Book Thoughts

A place for me to give my thoughts on books, history, and their influence on my life.

Review of On Tyranny by Timothy Snyder

On Tyranny: Twenty Lessons from the Twentieth Century - Timothy Snyder

A very short, yet incredibly important read.  Snyder uses historical examples of the rise of tyranny from the 1930s, 1940s, 1950s, and the fall of Communism to make potential comparisons to the United States and Europe of today.  While he does not necessarily come right out and say the rise of Trump is heading toward a state of tyranny (I don't believe he actually ever uses Trump's name), he does point out some scary parallels.  I think the lesson of this book is for all of us, as citizens of the nation and of the world, to be aware of what is happening and to takes steps as individuals and members of society to prevent all forms of tyranny.

Review of Women and Power by Mary Beard

Women & Power: A Manifesto - Mary Beard

This book is a simple collection of two speeches that historian Mary Beard gave on Women and Power.  the lectures look at how the role of women in positions of power have been viewed beginning in ancient times with parallels that can still be seen today.  I think this is a very important book for all people to read, and my only regret is that she did not take her themes and expand them into a full book.  However, I understand that is not the point.  With that said, it does make me want to read more in this area and it does give me a new perspective when thinking about the role of women in history.

Review of Washington's Revolution by Robert Middlekauff

Washington's Revolution: The Making of America's First Leader - Robert Middlekauff

A deeper look at George Washington and his leadership and vision from his early years through the end of the Revolutionary War.  This was an academic look at how Washington was able to always view the big picture throughout his life and while was not perfect, he was able to keep above the immediate issues of the day to outlast and outperform everyone else.  There were parts of this book that were a bit dry, but overall I enjoyed the read and developed more of an appreciation for Washington.  Oddly, I loved the chapter early in the book that looked at Washington's years as a planter after his experiences in the French and Indian War but before the issues with Britain.  The challenges of trying to run the plantation and make money through the economic system of using British agents was fascinating and not an area I had read much about.  I would recommend this book only for those that already have a solid background in the life of Washington.

Review of Redshirts by John Scalzi

Redshirts - John Scalzi

This was a fun read that played on the traditional science-fiction tropes but did it in a way that was tongue-in-cheek and fun. Scalzi is a very entertaining writer and this was the first stand-alone novel of his that I read. Recommended for anyone that enjoys a good yarn and who may have watched an episode of Star Trek back in the day.

Review of Searching for and Maintaining Peace by Jacques Philippe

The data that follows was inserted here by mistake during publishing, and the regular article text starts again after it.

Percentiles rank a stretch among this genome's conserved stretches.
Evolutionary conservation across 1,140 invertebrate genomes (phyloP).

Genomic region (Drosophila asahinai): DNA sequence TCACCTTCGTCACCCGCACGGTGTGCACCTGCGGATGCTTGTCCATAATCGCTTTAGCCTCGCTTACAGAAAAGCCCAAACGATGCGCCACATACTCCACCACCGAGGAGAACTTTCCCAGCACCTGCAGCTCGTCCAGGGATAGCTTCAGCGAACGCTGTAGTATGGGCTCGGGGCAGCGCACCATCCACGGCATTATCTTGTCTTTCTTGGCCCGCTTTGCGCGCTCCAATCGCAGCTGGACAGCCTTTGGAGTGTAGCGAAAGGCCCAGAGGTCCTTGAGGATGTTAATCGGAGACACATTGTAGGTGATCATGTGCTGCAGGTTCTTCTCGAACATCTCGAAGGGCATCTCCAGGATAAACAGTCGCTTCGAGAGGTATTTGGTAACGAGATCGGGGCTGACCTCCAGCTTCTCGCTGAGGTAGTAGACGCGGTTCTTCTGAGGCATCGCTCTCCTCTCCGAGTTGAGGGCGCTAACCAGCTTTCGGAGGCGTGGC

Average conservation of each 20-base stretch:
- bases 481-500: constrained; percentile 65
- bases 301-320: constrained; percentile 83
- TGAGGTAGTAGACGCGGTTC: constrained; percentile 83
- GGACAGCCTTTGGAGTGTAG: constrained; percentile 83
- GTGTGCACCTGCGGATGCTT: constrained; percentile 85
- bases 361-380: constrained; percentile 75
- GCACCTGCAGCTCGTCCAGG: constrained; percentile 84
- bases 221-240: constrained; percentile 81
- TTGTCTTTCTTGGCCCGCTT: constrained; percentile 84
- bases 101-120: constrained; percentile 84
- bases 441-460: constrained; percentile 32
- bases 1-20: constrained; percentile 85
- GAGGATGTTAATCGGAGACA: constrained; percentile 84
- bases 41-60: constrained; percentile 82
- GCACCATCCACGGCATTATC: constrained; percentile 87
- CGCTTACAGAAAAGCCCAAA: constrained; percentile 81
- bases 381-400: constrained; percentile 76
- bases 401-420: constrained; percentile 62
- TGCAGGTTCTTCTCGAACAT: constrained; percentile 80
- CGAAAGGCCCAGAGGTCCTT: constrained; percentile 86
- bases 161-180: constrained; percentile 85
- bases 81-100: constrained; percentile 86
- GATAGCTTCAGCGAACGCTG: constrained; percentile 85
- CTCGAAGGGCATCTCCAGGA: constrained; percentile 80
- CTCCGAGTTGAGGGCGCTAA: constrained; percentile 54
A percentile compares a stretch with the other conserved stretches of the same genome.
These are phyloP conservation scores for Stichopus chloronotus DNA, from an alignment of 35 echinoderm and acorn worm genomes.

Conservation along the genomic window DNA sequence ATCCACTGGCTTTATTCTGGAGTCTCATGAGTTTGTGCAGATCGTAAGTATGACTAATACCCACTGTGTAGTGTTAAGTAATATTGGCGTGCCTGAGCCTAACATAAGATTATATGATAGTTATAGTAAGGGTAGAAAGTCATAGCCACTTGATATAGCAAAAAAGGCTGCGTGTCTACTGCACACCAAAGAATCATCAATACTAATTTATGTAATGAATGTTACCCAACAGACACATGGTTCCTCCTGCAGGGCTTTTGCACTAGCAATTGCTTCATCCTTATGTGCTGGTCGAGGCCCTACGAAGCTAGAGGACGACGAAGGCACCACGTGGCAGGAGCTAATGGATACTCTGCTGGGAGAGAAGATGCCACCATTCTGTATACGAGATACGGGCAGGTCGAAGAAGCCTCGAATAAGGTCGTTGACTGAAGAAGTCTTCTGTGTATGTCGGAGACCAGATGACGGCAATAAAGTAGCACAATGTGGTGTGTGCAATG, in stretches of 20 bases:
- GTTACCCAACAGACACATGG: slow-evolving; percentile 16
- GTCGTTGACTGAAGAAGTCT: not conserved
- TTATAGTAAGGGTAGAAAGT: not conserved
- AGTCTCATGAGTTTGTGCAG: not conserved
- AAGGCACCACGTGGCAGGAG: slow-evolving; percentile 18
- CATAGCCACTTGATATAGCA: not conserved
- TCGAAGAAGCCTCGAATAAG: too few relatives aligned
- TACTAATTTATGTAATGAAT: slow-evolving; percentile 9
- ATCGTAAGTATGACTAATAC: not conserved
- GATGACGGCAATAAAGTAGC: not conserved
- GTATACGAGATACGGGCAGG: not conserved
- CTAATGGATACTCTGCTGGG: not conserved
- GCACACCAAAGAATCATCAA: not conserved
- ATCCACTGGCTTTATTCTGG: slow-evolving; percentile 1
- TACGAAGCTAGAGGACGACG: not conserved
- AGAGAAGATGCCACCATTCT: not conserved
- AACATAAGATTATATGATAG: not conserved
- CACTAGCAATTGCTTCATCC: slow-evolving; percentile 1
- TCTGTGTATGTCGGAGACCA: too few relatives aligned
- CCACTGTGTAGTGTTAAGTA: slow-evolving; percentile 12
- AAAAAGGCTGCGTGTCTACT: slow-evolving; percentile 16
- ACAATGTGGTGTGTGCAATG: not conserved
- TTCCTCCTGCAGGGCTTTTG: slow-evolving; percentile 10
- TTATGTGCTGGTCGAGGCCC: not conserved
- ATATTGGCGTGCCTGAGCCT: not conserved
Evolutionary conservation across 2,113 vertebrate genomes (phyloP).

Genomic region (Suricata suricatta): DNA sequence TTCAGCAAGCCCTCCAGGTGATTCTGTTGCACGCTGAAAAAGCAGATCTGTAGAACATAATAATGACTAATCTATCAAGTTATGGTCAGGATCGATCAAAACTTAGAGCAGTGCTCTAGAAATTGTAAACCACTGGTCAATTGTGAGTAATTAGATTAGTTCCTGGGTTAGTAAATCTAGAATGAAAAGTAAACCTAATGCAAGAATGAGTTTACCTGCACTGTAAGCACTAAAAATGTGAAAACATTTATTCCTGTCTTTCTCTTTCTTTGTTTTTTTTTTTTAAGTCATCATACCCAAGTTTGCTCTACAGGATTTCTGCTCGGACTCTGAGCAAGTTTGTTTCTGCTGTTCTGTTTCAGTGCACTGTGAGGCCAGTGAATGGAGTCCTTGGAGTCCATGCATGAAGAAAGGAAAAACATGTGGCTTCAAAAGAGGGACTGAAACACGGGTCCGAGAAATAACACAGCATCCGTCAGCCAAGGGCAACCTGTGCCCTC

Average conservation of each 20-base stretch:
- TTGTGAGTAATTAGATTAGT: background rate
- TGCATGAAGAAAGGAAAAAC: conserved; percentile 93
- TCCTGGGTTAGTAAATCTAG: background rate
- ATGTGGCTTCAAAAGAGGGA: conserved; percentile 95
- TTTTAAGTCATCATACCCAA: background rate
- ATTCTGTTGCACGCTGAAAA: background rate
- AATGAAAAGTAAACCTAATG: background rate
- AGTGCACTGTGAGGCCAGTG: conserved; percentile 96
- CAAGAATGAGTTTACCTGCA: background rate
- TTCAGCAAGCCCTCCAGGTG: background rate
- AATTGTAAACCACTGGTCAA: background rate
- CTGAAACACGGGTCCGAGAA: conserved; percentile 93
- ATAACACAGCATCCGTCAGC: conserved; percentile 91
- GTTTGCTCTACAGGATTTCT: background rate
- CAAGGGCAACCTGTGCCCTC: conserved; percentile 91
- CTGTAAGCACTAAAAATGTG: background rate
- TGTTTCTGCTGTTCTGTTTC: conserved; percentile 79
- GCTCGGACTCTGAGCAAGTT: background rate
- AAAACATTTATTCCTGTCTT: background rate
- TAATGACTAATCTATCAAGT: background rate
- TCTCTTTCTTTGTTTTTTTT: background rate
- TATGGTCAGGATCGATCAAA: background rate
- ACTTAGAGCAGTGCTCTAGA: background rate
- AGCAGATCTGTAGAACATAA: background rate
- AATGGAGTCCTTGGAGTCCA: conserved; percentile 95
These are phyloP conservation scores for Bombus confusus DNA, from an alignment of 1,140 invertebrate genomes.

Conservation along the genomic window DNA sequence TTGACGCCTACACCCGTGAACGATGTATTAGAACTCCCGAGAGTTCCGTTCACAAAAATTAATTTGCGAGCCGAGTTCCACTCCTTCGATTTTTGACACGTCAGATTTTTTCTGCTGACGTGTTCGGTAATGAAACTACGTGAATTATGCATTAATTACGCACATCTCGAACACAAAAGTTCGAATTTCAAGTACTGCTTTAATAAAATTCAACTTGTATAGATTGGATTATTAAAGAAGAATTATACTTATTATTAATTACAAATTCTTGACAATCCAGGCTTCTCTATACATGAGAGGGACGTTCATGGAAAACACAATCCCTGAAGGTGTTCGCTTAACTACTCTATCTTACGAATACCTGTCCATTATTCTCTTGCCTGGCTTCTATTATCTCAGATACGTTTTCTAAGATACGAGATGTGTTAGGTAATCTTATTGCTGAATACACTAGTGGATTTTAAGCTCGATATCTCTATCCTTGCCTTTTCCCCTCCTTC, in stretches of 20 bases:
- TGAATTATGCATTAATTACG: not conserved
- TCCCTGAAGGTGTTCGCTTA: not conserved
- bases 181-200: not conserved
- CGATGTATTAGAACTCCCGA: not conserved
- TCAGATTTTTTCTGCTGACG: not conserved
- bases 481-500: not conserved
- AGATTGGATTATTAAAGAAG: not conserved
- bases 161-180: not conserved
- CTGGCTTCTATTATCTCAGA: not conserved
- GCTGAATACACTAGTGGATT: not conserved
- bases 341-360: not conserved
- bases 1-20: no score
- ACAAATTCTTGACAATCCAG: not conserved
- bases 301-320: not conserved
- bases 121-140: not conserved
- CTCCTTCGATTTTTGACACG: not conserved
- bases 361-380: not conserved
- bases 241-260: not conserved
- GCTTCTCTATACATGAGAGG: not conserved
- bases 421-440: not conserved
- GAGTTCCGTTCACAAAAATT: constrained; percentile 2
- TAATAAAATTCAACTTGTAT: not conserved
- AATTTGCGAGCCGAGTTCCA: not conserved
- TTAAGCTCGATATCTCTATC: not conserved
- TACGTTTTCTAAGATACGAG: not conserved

Searching for and Maintaining Peace: A Small Treatise on Peace of Heart - Jacques Philippe

This book was a gift from a friend at a time when I really needed to read it.  It is a collection of insights on faith that I think any Catholic would enjoy.  It's Biblical references led me to want to read more and study my faith more in depth.  Very happy I read this book at this time.

Review of Without Remorse by Tom Clancy

Without Remorse  - Tom Clancy

An entertaining read from Ton Clancy that tells the back story of John Clark and even a glimpse of a young Jack Ryan.  The plot twisted together two main stories about American POWs in Vietnam and the drug war back at home.  It had all the traditional Clancy techniques and conservative viewpoints, but as a reader you know that going in so I enjoyed it.  My plan was to try and read all of the Jack Ryan books in order, rereading quite a few, and I will certainly do that over time.  This was a good one to start.

Review of Theodore Roosevelt by Nathan Miller

Theodore Roosevelt - Nathan Miller

Another fabulous biography of one of my favorites, Teddy Roosevelt.  This single volume biography does a nice job of covering all of the major political events of Roosevelt's life, while also being sure to cover his family life and relationships.  The author is obviously a fan of Roosevelt, and while he does admit when Roosevelt was flawed, he perhaps too often explains away his shortcomings.  However, it was an engaging read and recommended.

Review of American Heroes by Edmund Morgan

American Heroes: Profiles of Men and Women Who Shaped Early America - Edmund S. Morgan

As many other reviewers have written, the title and cover of this book do not accurately depict what this collection of essays are about. The essays generally cover the colonial period in New England, with a few sprinkled in about Washington and Franklin late in the book. The idea that the central thesis of the essays is about Heroes is also not true as the essays generally handle a topic or specific aspect of an historical person but do not focus on whether or not those action are heroic.